• $\begingroup$ Great! Thank you for such a complete answer :) $\endgroup$ – user233193 Apr 21 '15 at 12:23
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    $\begingroup$ Why do we need to show that $(f,g)$ is principal? I mean if we show primes are principal, are not we done? $\endgroup$ – Ninja Jul 30 '18 at 23:28
  • $\begingroup$ @Ninja: I think so. A principal prime ideal cannot have height $\ge 2$. $\endgroup$ – pyon May 26 '20 at 19:32

[The proofs below do not require the Noetherian hypothesis].

We induct on "length" $\ell\, $ of an ideal $\,I\ne 0\,$ ($\ell$ = least number of prime factors of any $\,0\neq i\in I).\, $ If $\ \ell = 0\ $ then some $\,i\in I\,$ has no prime factors, $ $ thus $\,i\,$ is a unit, $ $ therefore $\,I = (1)\,$ is principal. $ $ Else $\,\ell \ge 1\,$ hence a least length $\,i = jp\,$ for some prime $\,p.\,$ By hypothesis $\,(p)\,$ is maximal, thus $\,\color{#c00}{I\!+\!(p) = (1)}\,$ or $\,\color{#0a0}{(p)}.\,$ It cannot be $\,\color{#c00}{(1)}\,$ else $\ I\supseteq jI,(jp)\,$ $\Rightarrow$ $\, I\supseteq jI\!+\!(jp)=j(\color{#c00}{I\!+\!(p)})= (j),\ $ contra $\,jp\,$ has least length. So $\,I\!+\!(p) = \color{#0a0}{(p)}\,$ so $\,(p)\supseteq I\Rightarrow p\mid I,\,$ i.e. $\, I = p\, (I\!:\!p).\,$ Notice that $\,j\in I\!:\!p\,$ so $I\!:\!p\,$ has shorter length so by induction $\,I\!:\!p = (k)\,$ so $\,I = p\,(I\!:\!p) = p(k) = (pk).$

Remark $\ $ Below is an alternative proof, which proves a bit more along the way.

Theorem $\rm\ \ \ TFAE\ $ for a $\rm UFD\ D$

$(1)\ \ $ prime ideals are maximal if nonzero, $ $ i.e. $\rm\ dim\,\ D \le 1$
$(2)\ \ $ prime ideals are principal
$(3)\ \ $ maximal ideals are principal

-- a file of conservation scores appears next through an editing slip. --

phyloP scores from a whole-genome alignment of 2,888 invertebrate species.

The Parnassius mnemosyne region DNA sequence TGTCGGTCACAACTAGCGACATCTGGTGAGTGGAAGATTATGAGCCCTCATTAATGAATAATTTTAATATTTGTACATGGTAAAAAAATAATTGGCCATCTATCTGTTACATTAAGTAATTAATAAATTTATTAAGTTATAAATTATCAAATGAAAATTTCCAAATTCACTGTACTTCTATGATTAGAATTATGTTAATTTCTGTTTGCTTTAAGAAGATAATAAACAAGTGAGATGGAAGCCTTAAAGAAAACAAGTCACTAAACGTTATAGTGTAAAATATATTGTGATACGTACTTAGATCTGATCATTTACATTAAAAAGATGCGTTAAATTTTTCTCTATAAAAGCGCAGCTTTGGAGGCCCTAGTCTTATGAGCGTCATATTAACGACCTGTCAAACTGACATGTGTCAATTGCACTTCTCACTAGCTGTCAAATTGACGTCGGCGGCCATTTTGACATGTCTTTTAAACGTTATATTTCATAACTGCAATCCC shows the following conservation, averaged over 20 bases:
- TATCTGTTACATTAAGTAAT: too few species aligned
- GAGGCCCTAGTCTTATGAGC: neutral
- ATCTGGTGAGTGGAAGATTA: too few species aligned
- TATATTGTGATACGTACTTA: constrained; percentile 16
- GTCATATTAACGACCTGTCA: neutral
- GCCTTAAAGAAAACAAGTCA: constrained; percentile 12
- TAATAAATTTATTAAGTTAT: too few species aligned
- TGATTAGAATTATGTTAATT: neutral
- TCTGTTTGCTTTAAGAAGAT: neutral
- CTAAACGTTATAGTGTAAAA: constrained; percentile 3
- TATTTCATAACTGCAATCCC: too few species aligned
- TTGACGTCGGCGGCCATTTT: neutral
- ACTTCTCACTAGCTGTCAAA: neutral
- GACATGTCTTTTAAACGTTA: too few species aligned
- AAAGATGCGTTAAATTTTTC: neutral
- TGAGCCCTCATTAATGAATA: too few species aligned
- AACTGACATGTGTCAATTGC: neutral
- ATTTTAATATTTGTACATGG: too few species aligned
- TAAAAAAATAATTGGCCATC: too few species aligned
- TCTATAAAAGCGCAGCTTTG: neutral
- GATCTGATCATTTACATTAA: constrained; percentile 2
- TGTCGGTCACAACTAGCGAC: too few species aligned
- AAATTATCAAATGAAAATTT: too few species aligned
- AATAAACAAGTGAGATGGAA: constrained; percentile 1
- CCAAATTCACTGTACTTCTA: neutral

$(4)\ \ \rm\ gcd(a,b) = 1\, \Rightarrow\, (a,b) = 1, $ i.e. $ $ coprime $\Rightarrow$ comaximal
$(5)\ \ $ $\rm D$ is Bezout
$(6)\ \ $ $\rm D$ is a $\rm PID$

Proof $\ $ (sketch of $\,1 \Rightarrow 2 \Rightarrow 3 \Rightarrow 4 \Rightarrow 5 \Rightarrow 6 \Rightarrow 1)\ $ where $\rm\,p_i,\,P\,$ denote primes $\neq 0$

$(1\Rightarrow 2)$ $\rm\ \ p_1^{e_1}\cdots p_n^{e_n}\in P\,\Rightarrow\,$ some $\rm\,p_j\in P\,$ so $\rm\,P\supseteq (p_j)\, \Rightarrow\, P = (p_j)\:$ by dim $\le1$
$(2\Rightarrow 3)$ $ \ $ max ideals are prime, so principal by $(2)$
$(3\Rightarrow 4)$ $\ \rm \gcd(a,b)=1\,\Rightarrow\,(a,b) \not\subseteq (p) $ for all max $\rm\,(p),\,$ so $\rm\ (a,b) = 1$
$(4\Rightarrow 5)$ $\ \ \rm c = \gcd(a,b)\, \Rightarrow\, (a,b) = c\ (a/c,b/c) = (c)$
$(5\Rightarrow 6)$ $\ $ Ideals $\neq 0\,$ in Bezout UFDs are generated by an elt with least #prime factors
$(6\Rightarrow 1)$ $\ \ \rm (d) \supsetneq (p)$ properly $\rm\Rightarrow\,d\mid p\,$ properly $\rm\,\Rightarrow\,d\,$ unit $\,\rm\Rightarrow\,(d)=(1),\,$ so $\rm\,(p)\,$ is max

  • $\begingroup$ In $(3\Rightarrow 4)$ you meant $(a,b)\not\subseteq (p)$? $\endgroup$ – Gabriel Soranzo May 8 '19 at 18:34
  • $\begingroup$ @Macadam Yes - typo now fixed, thanks! $\endgroup$ – Bill Dubuque May 8 '19 at 19:04